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                                  Dir/Scr.Ebrahim Mokhtari

                                              Iran 1994


                          Sunday 20 November, 11.00am

                             at the National Film Theater


After watching the first few minutes of ZINAT, it was obvious that we were in the presence of a real filmmaker. Clear-cut framing, a few swift tracking shots and rhythmic cutting usher us immediately into Zinat’s world, a small health center by the sea where she tends to her patients’ ills and attempts to assuage their superstitions. Conflict arises when she agrees to be married but this means (according to law and traditional) that she will have to give up the job and dedicate herself to her family. Sensing how many people need her, she finds this difficult to do and a major confrontation takes place with her husband… what follows is not without its touches of melodrama but Mokhtari never loses sight of his theme, propelled along by his urgent shooting style. As Bethany Haye commented in moving pictures: “Without pointing a finger, or drawing mean or stupid characters, Mokhtari fashions a scathing accusation of theocratic tyranny, but also of hope and belief in human nature through the courageous and generous character of Zinat.”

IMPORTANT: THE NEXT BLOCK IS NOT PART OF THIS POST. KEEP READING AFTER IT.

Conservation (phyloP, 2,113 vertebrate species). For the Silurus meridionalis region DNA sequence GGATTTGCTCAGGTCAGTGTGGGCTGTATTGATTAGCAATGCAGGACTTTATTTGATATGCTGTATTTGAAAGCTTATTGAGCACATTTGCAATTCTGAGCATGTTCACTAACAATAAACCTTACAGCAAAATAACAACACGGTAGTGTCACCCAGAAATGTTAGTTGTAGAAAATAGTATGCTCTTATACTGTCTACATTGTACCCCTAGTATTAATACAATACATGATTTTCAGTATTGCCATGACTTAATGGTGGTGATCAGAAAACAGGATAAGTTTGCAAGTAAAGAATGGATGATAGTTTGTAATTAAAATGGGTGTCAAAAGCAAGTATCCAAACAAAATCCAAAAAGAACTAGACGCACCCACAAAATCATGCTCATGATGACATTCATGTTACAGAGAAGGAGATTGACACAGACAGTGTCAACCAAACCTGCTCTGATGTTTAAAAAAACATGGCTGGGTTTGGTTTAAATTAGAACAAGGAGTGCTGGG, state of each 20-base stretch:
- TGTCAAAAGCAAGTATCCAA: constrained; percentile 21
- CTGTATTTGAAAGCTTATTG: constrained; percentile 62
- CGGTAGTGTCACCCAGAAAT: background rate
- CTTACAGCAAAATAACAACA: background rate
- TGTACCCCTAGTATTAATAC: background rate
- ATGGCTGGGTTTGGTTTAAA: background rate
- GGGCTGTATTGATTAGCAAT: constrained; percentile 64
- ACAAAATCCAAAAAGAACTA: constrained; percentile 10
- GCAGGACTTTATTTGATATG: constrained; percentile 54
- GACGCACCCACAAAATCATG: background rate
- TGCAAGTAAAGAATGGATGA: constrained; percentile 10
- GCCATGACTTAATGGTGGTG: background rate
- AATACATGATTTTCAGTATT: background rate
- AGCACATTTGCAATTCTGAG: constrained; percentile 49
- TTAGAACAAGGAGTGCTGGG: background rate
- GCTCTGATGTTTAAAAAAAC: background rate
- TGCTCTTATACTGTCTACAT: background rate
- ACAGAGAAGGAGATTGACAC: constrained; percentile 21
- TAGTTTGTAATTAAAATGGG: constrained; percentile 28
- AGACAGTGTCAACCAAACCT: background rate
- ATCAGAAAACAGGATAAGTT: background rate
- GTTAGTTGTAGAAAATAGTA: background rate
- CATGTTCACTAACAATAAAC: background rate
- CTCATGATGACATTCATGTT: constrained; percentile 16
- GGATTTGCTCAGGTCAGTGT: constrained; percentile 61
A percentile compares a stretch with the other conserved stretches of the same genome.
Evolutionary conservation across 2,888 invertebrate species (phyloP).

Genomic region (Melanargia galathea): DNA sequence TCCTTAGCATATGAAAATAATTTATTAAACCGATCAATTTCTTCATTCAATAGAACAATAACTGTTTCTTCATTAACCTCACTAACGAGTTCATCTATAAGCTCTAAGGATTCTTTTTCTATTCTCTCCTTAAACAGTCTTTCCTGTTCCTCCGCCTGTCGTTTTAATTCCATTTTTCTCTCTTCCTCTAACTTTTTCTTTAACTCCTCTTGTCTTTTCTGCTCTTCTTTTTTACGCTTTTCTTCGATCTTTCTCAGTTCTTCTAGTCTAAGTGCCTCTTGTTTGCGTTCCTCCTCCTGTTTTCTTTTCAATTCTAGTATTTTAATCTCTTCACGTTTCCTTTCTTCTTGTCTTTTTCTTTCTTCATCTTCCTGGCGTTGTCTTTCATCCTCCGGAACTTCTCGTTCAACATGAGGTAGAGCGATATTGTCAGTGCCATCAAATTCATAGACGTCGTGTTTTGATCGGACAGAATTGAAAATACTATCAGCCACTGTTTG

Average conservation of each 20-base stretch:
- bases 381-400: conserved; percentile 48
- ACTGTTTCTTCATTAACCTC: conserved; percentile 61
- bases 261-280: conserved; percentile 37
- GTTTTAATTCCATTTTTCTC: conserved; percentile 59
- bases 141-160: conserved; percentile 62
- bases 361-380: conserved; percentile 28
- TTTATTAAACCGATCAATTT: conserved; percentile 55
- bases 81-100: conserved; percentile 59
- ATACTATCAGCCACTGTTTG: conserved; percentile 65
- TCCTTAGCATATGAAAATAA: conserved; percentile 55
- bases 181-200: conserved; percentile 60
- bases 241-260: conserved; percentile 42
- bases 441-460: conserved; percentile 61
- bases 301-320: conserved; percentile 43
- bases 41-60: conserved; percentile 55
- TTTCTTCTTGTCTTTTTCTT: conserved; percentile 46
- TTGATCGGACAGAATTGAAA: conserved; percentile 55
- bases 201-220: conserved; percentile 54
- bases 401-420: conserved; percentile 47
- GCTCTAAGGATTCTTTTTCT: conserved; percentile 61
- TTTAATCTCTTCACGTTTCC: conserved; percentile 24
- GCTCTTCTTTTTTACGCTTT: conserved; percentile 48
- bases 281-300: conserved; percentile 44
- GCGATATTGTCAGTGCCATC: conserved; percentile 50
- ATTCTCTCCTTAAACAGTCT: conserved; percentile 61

John Gillett


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